Important industry cultural shift to focus on underlying causes of incidents, not on individual blame
By Joshua Baethge, Contributor
Not many oil and gas professionals can say they helped design the International Space Station (ISS), but Chris Parker can. In the mid-’90s, while working toward a Master’s degree in experimental psychology and human factors at the University of Dayton, he interned at the Johnson Space Center in Houston.
One project he worked on was analyzing where to place handrails on the ISS. Mr Parker, who joined BP’s Global Wells Organization in 2018 as Human Performance Lead Adviser, helped the team at NASA to conduct simulations that took into account what the astronauts would need from the design in order to move equipment through different locations. “It was like a playground. It was incredible,” he recalled.
The internship helped to solidify Mr Parker’s interest in human factors – something that, much earlier than the 1990s, NASA had recognized as an essential discipline and invested in as a top priority.
Simply put, “human performance” is another way to say “what people do,” Mr Parker explained. It recognizes that every job is impacted by human factors, which are the situations in the workplace that influence what people do. These encompass everything from organizational structure to the design of operator workstations to the causes of employees’ fatigue and stress levels. By studying how people do their jobs, what is required, and where their challenges lie, human performance experts can help to identify ways of improving safety and efficiency.
“We, as an industry, look at overall system performance, whether the system is a facility or a piece of kit,” he said. Equipment performance is important, and their reliability must be analyzed and optimized. “But there is also a human component to the operation of that piece of kit or facility. It is just as much an influence on overall system performance as equipment performance. We need to examine and target the underlying factors that influence reliability and availability of people, just as much as we do equipment.”
Mr Parker’s first job after graduate school was working at a US Navy research lab outside of Washington, DC. He performed research and testing on combat systems, analyzing everything from control designs to icon colors. This led to several projects and leading human factors specialists with government contractors. He worked primarily with the Navy and Coast Guard but also with the Department of Homeland Security, the Marines, the Federal Aviation Administration, as well as with the mining and rail industries.
In 2012, Mr Parker landed in the oil and gas industry when he joined a UK-based consultancy in Houston, providing human factors support to BP’s Safety and Operations Risk office for the Gulf of Mexico. “I was trying to branch out from government work, and I knew that oil and gas was a high-hazard industry where we could apply a lot of methods and lessons that had been learned in human performance,” he said.
BP had applied human factors into design projects and investigations in the past, but it was not a comprehensive program. Over the past few years, however, as the oil and gas industry gained a deeper understanding of human factors and its broad-ranging impact, many companies have started to look to this discipline in search of ways to further improve their safety performance. Companies like BP are now leading a cultural shift to focus more on the underlying causes and factors that influence behavior and lead to mistakes, rather than focus on the individual and mitigate through blame.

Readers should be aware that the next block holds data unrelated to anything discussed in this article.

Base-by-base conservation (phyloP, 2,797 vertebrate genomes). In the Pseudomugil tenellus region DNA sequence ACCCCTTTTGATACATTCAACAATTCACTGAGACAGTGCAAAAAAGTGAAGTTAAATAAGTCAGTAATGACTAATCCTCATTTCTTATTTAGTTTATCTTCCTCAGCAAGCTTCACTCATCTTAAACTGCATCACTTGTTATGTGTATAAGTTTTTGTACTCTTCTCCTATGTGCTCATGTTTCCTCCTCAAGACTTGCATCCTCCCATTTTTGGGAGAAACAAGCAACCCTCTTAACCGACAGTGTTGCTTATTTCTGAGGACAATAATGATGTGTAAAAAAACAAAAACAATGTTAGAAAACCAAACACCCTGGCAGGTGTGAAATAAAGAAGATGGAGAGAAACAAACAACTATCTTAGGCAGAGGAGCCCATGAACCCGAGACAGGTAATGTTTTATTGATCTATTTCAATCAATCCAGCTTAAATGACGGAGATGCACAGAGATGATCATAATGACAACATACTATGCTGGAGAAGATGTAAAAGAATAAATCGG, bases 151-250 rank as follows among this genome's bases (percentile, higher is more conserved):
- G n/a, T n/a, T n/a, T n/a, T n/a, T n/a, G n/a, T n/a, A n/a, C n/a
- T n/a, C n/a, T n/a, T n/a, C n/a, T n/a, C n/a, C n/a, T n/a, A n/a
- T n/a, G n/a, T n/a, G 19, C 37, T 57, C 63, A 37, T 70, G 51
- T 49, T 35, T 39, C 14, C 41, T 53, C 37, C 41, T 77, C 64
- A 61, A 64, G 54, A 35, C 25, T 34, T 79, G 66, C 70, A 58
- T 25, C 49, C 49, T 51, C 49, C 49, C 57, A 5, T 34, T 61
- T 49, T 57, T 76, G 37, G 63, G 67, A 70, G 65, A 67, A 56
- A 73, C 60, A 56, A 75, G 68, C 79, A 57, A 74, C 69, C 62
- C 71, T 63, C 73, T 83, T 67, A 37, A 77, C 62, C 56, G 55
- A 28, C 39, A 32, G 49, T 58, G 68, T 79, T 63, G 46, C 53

Mr Parker sees his role – both at BP and as part of an industry group that recently launched a resource, currently referred to as “WellsInMind” – is to help lead this cultural shift in the way organizations look at safety and performance.
This includes recognizing that systems and processes are often the culprits in incidents, and blaming individuals is likely not the right answer. “We need to focus on the underlying conditions and systems, such as inconsistent labeling or the way leadership responds to incidents, that allow certain behaviors to occur and change them so we can learn, prevent recurrence of incidents and improve overall system performance,” he said.
He spends significant time with BP’s contractors and service providers to communicate this change in philosophy. He’s also working to identify areas in well control training, investigations, critical task management, process safety, design and automation that can be consolidated under the umbrella of human performance. This is being built into BP’s processes and procedures so that human performance is not a separate conversation.
In the long term, Mr Parker hopes there will come a time when people aren’t talking about human performance – it will just be part of the way they work. When job requirements and work processes are developed, people will automatically account for factors that affect human performance and ensure that all systems set employees up for success.
“At the end of the day, it’s trying to optimize the gap between our expectations on how a job or task is to be done and how the system is designed to support them. It’s absolutely critical that you involve the end user or frontline operator in that process,” he said. “Otherwise, that gap between the two will be lingering.” DC